Ensured that your contract spells out the precise responsibilities of each party regarding data security through the different stages of the data life cycle?
Confirmed with your Vendor that the Vendor’s own legal requirements under the GDPR will not be compromised by any part of the contract?
If the data will be crossing jurisdictional boundaries, have you notified data subjects that their personal information is being transferred, and why? Have you tagged the data with its country of origin and the data subject’s “opt in/opt out” preferences?
Focusing on data protection issues from the procurement process onward will diminish data breach and other security risks. Create a Request For Proposals template that ensures security elements are included in the evaluation process, and audit and monitor outsourcing operating environments for early detection of any suspicious activity. Limit data transfers across company, provincial, or national borders, and avoid any unintended cross-border data transfers.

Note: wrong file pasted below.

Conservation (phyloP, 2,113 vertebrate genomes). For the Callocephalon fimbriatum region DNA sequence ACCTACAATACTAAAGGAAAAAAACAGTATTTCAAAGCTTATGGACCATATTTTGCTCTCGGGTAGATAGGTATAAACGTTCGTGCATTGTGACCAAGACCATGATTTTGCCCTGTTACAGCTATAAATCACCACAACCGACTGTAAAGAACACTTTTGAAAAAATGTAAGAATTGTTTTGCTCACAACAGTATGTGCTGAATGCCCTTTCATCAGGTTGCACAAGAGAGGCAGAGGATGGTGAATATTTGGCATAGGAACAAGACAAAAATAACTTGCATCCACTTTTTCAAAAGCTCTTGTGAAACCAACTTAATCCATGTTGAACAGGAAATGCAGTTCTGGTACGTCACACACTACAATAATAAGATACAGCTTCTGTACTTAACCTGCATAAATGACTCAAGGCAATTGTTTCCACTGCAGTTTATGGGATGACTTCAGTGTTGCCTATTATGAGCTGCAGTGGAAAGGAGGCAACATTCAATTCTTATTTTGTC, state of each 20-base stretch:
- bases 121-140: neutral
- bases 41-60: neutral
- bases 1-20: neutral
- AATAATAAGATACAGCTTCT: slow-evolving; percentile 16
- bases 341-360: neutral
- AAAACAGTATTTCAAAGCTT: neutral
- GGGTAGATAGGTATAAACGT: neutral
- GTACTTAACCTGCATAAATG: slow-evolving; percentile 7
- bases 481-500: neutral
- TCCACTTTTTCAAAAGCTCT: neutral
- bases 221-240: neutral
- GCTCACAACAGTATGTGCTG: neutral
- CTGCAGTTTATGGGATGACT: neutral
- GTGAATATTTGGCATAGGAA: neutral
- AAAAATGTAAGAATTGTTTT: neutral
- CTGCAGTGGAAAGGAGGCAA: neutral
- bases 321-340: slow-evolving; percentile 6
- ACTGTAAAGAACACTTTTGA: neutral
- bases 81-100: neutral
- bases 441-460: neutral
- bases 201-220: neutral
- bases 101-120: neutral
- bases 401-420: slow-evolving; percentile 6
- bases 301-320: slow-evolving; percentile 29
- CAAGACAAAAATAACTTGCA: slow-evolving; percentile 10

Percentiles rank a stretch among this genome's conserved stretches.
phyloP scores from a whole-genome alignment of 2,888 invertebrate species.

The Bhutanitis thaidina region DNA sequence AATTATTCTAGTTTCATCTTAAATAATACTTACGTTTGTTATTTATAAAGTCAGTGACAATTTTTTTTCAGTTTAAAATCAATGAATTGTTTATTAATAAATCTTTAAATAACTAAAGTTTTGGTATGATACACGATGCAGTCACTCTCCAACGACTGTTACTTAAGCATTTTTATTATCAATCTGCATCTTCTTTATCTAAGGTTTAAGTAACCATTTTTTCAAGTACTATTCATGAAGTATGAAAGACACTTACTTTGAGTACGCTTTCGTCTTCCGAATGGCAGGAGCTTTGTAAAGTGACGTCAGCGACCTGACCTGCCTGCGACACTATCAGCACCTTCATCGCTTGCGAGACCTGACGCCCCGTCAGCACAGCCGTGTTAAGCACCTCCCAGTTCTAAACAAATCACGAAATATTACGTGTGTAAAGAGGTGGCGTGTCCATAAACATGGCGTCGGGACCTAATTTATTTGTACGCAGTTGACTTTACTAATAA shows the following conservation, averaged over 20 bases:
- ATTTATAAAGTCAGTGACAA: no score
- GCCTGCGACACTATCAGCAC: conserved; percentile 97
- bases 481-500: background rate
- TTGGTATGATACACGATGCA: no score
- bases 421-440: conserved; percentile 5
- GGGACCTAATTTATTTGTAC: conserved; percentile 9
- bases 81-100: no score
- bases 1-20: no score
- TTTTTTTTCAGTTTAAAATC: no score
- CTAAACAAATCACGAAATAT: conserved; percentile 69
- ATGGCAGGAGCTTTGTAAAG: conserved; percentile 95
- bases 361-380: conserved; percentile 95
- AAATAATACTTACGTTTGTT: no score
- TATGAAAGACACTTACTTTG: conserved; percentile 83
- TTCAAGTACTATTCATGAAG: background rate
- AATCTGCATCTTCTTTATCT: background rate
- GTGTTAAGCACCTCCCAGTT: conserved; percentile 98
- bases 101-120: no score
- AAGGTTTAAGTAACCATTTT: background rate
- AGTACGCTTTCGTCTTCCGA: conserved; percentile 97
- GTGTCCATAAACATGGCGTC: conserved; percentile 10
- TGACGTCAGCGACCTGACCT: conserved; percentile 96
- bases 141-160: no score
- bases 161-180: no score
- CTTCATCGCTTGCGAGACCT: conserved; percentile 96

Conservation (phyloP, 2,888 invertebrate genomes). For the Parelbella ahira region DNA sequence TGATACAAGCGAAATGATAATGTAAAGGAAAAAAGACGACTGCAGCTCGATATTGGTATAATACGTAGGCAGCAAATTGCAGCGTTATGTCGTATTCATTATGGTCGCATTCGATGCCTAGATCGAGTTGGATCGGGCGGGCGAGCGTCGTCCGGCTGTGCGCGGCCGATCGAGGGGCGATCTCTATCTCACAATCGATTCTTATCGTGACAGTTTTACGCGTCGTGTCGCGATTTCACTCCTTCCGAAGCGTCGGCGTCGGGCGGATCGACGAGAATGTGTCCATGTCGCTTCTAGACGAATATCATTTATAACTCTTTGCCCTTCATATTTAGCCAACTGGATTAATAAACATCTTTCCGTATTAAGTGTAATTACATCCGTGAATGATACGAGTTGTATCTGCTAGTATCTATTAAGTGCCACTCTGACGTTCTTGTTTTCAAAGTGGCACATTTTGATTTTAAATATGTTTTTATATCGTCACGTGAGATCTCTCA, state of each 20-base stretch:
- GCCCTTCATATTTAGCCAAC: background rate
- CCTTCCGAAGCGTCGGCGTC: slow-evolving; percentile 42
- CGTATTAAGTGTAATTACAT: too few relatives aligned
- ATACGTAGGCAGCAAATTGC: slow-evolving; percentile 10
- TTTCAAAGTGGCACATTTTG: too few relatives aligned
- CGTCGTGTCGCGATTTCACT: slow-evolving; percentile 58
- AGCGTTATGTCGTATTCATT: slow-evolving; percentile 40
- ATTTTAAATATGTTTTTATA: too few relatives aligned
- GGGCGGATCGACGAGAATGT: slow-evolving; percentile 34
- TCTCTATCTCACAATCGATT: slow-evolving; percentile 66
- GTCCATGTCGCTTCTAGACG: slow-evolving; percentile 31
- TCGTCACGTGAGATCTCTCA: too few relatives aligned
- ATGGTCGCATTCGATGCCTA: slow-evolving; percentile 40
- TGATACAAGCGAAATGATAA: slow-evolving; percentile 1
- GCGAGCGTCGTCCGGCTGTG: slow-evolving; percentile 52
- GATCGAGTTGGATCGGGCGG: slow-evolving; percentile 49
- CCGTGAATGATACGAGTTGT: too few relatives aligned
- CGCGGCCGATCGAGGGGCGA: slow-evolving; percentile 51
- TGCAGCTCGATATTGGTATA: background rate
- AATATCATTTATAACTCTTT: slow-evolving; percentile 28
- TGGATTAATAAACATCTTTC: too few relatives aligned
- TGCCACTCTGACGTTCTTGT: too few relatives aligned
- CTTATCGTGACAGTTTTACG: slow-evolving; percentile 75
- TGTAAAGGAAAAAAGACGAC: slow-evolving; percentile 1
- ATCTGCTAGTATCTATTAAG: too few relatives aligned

REMEMBER: Your company is still legally responsible for transferred data
When personal information (PI) is moved across federal or provincial boundaries in the course of commercial activity, it’s considered a cross-border data transfer.
Transferring data brings risk. As well as increasing the dangers of unauthorized access and use, it raises legal complications: the data will become subject to the laws of the country to which it’s being transferred. Your company will need to take legal advice to make sure you’re aware of what laws are applicable, and what that may mean in terms of compliance.